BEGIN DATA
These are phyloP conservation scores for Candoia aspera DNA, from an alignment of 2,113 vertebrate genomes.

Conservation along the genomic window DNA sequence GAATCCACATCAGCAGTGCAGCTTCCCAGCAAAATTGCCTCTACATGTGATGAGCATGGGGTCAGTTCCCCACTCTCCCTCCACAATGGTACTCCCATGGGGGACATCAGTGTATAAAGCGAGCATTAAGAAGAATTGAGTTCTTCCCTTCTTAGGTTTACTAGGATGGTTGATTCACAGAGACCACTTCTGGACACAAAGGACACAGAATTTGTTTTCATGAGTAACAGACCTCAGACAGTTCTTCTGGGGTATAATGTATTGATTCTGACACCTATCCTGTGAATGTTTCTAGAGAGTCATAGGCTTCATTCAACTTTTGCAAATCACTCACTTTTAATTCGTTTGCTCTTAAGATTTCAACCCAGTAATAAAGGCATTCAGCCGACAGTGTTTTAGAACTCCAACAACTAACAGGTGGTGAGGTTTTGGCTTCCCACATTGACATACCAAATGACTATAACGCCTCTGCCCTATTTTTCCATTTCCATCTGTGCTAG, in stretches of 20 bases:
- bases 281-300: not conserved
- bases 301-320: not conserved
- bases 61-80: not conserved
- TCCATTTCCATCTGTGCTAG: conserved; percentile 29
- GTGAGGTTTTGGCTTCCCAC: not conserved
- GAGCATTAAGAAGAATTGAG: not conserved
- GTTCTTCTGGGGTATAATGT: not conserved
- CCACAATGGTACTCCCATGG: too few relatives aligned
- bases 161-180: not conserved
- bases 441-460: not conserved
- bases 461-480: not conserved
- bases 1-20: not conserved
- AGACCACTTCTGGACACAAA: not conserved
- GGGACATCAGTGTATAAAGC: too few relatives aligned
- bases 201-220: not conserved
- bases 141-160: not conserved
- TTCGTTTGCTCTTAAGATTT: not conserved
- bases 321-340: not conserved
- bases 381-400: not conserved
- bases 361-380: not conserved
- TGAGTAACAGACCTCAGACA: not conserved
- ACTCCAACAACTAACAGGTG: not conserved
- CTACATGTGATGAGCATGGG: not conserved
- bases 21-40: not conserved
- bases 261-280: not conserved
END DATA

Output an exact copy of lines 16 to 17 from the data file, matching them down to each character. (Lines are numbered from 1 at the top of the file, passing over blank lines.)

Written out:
- GGGACATCAGTGTATAAAGC: too few relatives aligned
- bases 201-220: not conserved